After losing to rival Dover High School (DHS) in the state championship game last year, the Oyster River High School (ORHS) Unified Volleyball team is back this spring, winning a rematch against DHS in their first game of the season.
Following a 2-1 win against DHS on Wednesday, April 12th, the 22 players and partners, as well as the new head coach, Jake Baver, of the ORHS Unified Volleyball team, are gearing up for their 2023 season, all while maintaining positive mindsets and a strong sense of community. The team continues to strengthen their skills in practice and hopes to have a supportive crowd at their home opener on Tuesday, April 18th at 4:00 pm.
Baver, who is also head honcho of the Writing Center, is looking forward most to “the laughs, the fun, [and] the points that make everyone on the team really excited.” For Baver, “[it’s] being there, on the court,” that truly marks the beginning of their season.
While the team expressed nervousness before their first game, the overwhelming response was how comfortable they felt as a team after just a few practices, mainly because of the sense of community they’ve built. “My favorite part of playing with this team is just how supportive and positive everybody is. We’re always cheering for each other and helping everybody out,” says Jordyn March (‘23), a senior on the team.
Megan Moody (‘23) has been a partner on the unified soccer and basketball teams since her sophomore year, however, this is her first year on the volleyball team. Moody has found that her fifth and final season of unified sports is no different from the rest, something she cites as a “very rewarding experience.” Moody, like many of her teammates, finds that “even when I’m not playing, just watching [the game], I’m always smiling.”
This season marks Baver’s first as head coach, his main goal being to help the team improve their “fundamental skills” of verbal communication and serving while balancing a non-competitive, positive environment—which he accomplishes with the assistance and expertise of paraeducator Lucas Fisher. Baver mentions that “yes, we want to win. But moreover, we want to make sure we’re being safe and having a lot of fun.”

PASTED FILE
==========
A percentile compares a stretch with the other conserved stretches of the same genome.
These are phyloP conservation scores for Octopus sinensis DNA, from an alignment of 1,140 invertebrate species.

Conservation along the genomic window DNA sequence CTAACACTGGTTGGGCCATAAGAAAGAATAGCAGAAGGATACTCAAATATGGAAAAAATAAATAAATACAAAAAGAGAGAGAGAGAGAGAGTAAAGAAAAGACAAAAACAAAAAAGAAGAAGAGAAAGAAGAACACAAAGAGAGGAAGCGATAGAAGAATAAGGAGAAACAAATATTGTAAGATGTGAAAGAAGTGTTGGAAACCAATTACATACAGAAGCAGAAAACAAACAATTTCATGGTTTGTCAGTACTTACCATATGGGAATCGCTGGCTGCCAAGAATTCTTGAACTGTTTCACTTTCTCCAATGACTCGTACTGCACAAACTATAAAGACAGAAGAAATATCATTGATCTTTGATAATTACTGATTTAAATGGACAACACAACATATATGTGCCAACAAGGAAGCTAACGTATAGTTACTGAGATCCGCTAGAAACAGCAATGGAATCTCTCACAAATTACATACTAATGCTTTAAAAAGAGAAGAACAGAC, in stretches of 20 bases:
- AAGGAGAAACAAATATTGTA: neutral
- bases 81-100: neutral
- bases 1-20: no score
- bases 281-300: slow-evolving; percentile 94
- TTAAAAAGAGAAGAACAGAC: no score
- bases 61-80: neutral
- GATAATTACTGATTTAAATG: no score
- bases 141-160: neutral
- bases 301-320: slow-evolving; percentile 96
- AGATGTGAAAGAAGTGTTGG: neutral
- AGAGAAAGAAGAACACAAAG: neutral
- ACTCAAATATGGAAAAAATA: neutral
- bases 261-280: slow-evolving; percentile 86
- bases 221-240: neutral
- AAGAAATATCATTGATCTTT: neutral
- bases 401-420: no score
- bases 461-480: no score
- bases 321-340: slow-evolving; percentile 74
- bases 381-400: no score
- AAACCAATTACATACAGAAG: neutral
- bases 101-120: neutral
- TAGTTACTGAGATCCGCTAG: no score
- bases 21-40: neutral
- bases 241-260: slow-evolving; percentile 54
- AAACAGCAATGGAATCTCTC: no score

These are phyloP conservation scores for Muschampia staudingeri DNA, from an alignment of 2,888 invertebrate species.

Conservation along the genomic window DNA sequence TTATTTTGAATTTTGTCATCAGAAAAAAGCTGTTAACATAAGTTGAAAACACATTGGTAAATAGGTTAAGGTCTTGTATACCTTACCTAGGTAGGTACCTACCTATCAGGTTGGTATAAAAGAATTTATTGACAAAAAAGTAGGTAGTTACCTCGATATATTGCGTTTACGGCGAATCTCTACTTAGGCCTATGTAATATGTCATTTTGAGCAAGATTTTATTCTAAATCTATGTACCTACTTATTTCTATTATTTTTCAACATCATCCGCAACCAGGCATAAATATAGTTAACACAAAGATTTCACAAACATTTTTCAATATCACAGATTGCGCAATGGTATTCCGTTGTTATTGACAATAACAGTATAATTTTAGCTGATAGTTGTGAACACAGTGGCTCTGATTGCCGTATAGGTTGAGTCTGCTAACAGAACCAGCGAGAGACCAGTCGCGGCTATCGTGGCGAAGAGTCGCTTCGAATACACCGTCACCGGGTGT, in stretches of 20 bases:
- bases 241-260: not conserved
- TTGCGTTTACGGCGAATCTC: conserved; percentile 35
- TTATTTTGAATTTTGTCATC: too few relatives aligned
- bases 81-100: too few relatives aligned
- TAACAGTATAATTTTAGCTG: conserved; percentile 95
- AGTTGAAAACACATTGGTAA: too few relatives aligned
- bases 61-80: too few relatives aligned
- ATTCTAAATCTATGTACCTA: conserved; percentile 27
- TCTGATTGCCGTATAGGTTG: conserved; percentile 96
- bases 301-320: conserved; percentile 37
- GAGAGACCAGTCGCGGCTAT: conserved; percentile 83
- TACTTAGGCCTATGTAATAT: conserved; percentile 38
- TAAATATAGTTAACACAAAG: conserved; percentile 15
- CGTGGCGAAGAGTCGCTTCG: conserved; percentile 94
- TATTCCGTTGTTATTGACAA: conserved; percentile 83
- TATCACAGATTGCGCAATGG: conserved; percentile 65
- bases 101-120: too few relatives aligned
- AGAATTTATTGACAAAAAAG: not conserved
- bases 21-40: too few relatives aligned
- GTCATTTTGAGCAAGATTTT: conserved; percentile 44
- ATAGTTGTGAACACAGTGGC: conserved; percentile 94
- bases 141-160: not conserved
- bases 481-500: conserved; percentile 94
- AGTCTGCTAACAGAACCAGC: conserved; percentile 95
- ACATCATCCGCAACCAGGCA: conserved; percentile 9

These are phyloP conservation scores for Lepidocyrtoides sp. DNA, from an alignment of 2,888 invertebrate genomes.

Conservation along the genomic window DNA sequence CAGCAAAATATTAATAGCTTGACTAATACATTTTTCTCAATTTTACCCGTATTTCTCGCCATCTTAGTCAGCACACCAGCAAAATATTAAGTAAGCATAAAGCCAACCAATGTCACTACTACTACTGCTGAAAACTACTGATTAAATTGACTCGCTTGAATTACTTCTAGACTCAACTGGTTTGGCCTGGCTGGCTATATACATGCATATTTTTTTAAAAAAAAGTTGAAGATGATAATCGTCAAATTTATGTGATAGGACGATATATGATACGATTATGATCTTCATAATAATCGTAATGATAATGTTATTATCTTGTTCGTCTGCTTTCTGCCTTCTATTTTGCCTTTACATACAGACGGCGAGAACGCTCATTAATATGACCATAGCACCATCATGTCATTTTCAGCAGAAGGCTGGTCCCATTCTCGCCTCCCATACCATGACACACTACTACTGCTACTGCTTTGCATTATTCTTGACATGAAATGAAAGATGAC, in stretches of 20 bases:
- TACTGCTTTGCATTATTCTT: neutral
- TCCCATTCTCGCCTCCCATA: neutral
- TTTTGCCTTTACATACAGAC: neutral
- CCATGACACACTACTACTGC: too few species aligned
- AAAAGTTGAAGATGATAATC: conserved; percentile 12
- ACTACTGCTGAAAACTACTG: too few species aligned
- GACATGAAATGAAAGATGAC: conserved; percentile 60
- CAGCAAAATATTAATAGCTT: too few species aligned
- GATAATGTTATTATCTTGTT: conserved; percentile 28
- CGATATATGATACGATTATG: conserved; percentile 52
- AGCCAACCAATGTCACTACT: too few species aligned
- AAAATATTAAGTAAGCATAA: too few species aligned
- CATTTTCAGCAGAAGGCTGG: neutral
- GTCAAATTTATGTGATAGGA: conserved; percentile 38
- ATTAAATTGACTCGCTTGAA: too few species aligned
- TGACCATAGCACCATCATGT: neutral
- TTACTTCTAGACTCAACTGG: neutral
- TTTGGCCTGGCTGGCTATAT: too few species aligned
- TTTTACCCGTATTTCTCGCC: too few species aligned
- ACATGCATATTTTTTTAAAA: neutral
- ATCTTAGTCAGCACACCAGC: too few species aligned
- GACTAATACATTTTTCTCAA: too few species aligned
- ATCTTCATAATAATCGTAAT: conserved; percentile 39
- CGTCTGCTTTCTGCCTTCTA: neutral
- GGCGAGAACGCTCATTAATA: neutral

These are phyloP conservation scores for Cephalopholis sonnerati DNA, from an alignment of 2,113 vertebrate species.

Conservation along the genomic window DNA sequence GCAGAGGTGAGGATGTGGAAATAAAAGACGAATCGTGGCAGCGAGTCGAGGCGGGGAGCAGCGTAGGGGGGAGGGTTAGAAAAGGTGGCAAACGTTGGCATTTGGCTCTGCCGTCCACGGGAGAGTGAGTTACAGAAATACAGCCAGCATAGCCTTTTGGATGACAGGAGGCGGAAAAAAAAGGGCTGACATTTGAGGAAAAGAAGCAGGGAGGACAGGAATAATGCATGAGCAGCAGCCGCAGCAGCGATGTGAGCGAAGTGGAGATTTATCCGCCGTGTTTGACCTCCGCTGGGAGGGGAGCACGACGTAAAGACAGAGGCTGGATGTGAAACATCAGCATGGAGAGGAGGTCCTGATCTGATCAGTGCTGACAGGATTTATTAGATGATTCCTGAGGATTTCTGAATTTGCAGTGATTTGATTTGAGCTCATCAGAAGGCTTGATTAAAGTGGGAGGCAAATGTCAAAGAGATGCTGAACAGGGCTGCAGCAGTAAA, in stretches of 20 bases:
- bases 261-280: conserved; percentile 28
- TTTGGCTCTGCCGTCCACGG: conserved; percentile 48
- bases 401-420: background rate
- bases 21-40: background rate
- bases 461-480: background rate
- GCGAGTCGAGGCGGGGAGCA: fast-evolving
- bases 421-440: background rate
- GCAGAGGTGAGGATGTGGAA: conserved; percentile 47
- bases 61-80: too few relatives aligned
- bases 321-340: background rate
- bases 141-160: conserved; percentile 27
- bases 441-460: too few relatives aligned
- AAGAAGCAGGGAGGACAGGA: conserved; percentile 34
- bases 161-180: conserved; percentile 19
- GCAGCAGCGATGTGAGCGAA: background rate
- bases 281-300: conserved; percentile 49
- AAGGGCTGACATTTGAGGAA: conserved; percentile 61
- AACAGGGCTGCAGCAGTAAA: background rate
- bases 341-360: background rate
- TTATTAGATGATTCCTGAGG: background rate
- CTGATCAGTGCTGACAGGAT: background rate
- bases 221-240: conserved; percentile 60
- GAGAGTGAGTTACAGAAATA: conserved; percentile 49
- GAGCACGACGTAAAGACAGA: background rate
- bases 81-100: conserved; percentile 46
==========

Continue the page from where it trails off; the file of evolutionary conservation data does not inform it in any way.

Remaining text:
As a former high school athlete and a current soccer coach, Baver has had plenty of experience with the more competitive nature of high school sports. “I hope that people are leaving [our] practices feeling rejuvenated, which I know for a fact in other cases with other sports, you leave practice sometimes and you’re tired and drained. So, it’s a nice sort of spectrum of coaching that I’ve always really enjoyed doing, and now I have the space and time to do it more.”
The larger size of the team makes it more difficult for everyone to get equal playing time, something Baver is continuing to work on as the season progresses. While Baver has found that the nature of rotations in the sport will make it easier for everyone to have playing time, he mentioned that the partners on the team are there to support the players, which sometimes means less time on the court. “The partners know that participating, while that’s awesome for them, is not as important as making sure that when the athletes are participating, they’re feeling safe and supported and comfortable,” Baver says.
Moody embraces that sentiment, saying, “we all have very positive attitudes towards this sport. We uplift each other even when things aren’t going well.” Supporting one another doesn’t have boundaries of just the ORHS team, it includes everyone on the opposing team as well. As Baver puts it, “you’re cheering for everybody.”
During Mitchell Warden’s (‘23) first year on the unified volleyball team, ORHS took home the state championship against Dover. The next year, Dover took home the first-place plaque. This season, Warden’s last, the team wants to break that championship tie—a balancing act of having fun, being okay with making mistakes, and competing to win.
“[DHS is] obviously going to get better as the season goes on, and we need to as well if we want to beat them in the championship,” says Warden, who believes the determining factor last year came down to communication. So, this year, it’s especially important that the team “takes what separated us from the championship last year” and improves, Warden mentions.
The team found that their win against DHS solidified the tone for the rest of the season. Dominic Gianino (‘25), a second-year player, says “we had a good first game, we just have to keep that motivation going.”
While there is an evident hunger to avenge their loss to DHS in last year’s finals, Warden says that “regardless of what happens at the end of the season, we can be thankful for the opportunities and all of the fun times we had.”
The Unified Volleyball team’s home opener is this Tuesday at 4:00 pm against Franklin High School. Baver says the team would love to see a packed gym, something he thinks would help the ORHS fan section “get their bearings again,” after losing steam through the COVID-19 pandemic.
“It’s really fun to lose your voice cheering in a game, and I don’t think we’ve had that energy in a long time,” Baver says. It will be a “cool space for [the Unified Volleyball] fan section to find itself again.”
– Grace Webb